August 9, 2018 9:29 p.m.
Unfortunately $100 doesn't go far when talking about a completely tuned deck to be able to compete with decks winning turn 5-6. I'd probably go with something cheap like Xenagos, God of Revels that can eliminate one person by turn 5-6 to feel like you are participating and effecting the board. I would then focus on building something with really strong cards that are not super expensive but would still go over your budget at the moment.
$104 (both deck prices are what you can buy them for right now from TCGPlayer since tapped out pricing is temperamental.) Xenagos, God of Revels deck that you could make some cuts or just use big dumb beaters you already own to cut the price under $100.
Commander / EDH
SCORE: 5 | 6 COMMENTS | 2081 VIEWS | IN 2 FOLDERS
$372 Arcum Dagsson deck that will steamroll turn 5-6 decks and you can pick up piecemeal over time.
Commander / EDH
75 VIEWS | IN 1 FOLDER
August 9, 2018 12:48 a.m.
Please link all cards in your question.
Yes, any time an effect would create a token under your control or put a counter on a permanent you control Doubling Season will double it.
August 8, 2018 11:56 p.m.
It doesn't target so you can cast it even when a player doesn't control a permanent for you to chose for one of the choices.
August 8, 2018 7:54 p.m.
4.7 is the tournament rule section that governs how players arrange their play area. Another thing to note is that after the Dryad Arbor kerfuffle, you now have to keep it in front with your creatures at Competitive and higher.
4.7 Game Layout
Players in Competitive and Professional Rules Enforcement Level matches must arrange their cards, tokens, and other accessories on the battlefield using the following layout:
• From the player’s perspective, nonlands must be kept closer to the player’s opponent than lands, and no non-land cards should be between the land area and the edge of the table closest to the player.
• Non-creature permanents whose use may reasonably be associated with either the land or nonland area (e.g. an artifact whose only ability is a mana ability) may be located in either area, provided the overall layout is, in the judgment of tournament officials, clear. However, permanents that are also creatures (e.g. artifacts with March of the Machines on the battlefield, Dryad Arbor, or a Treetop Village that is currently a creature) must be placed in the nonland area. Players may not use other cards to intentionally obscure the presence of a permanent in any area of the battlefield.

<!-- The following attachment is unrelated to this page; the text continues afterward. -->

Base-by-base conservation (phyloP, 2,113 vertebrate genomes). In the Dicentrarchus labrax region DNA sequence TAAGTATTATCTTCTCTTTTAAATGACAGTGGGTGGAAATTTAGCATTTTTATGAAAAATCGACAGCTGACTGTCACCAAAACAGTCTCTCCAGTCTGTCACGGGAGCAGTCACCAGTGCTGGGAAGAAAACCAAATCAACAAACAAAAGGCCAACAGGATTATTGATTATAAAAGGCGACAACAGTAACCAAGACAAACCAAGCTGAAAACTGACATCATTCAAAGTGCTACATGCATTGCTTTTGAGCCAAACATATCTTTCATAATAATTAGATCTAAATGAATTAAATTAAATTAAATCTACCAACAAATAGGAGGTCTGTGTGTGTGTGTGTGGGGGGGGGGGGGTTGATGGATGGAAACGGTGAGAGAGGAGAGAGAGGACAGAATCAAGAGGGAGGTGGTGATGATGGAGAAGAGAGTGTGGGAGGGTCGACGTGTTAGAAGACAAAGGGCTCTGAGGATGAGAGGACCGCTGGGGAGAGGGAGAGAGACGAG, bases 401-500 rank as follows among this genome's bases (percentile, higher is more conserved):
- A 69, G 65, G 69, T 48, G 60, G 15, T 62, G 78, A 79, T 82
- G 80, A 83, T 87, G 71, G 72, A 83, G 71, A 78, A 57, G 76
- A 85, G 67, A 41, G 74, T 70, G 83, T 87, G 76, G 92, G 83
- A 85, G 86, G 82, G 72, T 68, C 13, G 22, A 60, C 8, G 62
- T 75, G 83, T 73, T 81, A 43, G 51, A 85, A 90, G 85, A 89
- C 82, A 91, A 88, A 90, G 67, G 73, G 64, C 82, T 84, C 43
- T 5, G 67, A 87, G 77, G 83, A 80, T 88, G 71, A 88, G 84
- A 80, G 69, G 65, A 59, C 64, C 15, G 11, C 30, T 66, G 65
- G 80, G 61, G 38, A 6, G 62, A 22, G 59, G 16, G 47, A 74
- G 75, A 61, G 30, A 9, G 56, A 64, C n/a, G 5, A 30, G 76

• Each card should remain clearly associated with any permanents attached to it. For example, an Aura enchanting a land should be in the land area in contact with that land.
• The player’s library, graveyard, and exiled cards should be kept all to the left of the battlefield or all to the right of the battlefield at the player’s discretion.
• The player’s graveyard and exiled cards should be adjacent to the player’s library. All three should be distinct at all times.
• If a card is exiled by a permanent and that permanent includes a way to perform additional actions with the exiled card, the association of the two cards must be clear. Keeping the two cards together is recommended.
• Each untapped permanent should face its controller. Players are permitted to briefly turn a card upside-down as a memory aid.
Tournament officials may make exceptions or additions to these guidelines at their sole discretion in order to keep each player’s game layout clear. Players in exceptional situations (e.g. a player playing a deck with no lands or a deck that makes significant use of the graveyard) should consult with tournament officials to determine what allowances, if any, will be made.
August 8, 2018 7:25 a.m.
Just so that people don't get into bad habits, tournament rules actually specify that library, graveyard, and exile all have to be on the same side in professional and competitive REL. So saying library to the right and GY to the left is actually what would be considered "against the rules".
August 8, 2018 2:38 a.m.
When players can cast spells and activate abilities is governed by a system of priority. Players can not cast spells or activate abilities unless they have priority.
The active player receives priority at the beginning of most steps and phases. No player receives priority during the untap step. Players usually don’t get priority during the cleanup step.
The active player receives priority after a spell or ability resolves.
If a player has priority when they cast a spell, activate an ability, or take a special action, that player receives priority afterward.
If a player has priority and chooses not to take any actions, that player passes. Then the next player in turn order receives priority.
As you can see, no player receives priority in the middle of a spell or ability resolving. so no player can take any actions until Madcap Experiment has completely resolved.
August 7, 2018 8:22 a.m.
August 7, 2018 8:11 a.m.
Oracle text is "Lightning Bolt deals 3 damage to any target."
There used to be a rule that allowed the controller of the source of any non-combat damage to a player to redirect it to a planeswalker controled by the player recieving damage. They eliminated that rule and Lightning Bolt can now target any creature, player, or planeswalker.
August 7, 2018 1:21 a.m.
Commander / EDH
SCORE: 5 | 11 COMMENTS | 3363 VIEWS | IN 3 FOLDERS
Commander / EDH
79 VIEWS | IN 1 FOLDER
SCORE: 1 | 7 COMMENTS | 1038 VIEWS | IN 2 FOLDERS
SCORE: 11 | 24 COMMENTS | 1816 VIEWS | IN 3 FOLDERS
SCORE: 2 | 2 COMMENTS | 2197 VIEWS | IN 2 FOLDERS
SCORE: 19 | 30 COMMENTS | 5194 VIEWS | IN 11 FOLDERS
SCORE 1 | COMMENTS 0 | VIEWS 66
|Playing since||Dragon's Maze|
|Avg. deck rating||6.22|
|Good Card Suggestions||113|
|Last activity||1 day|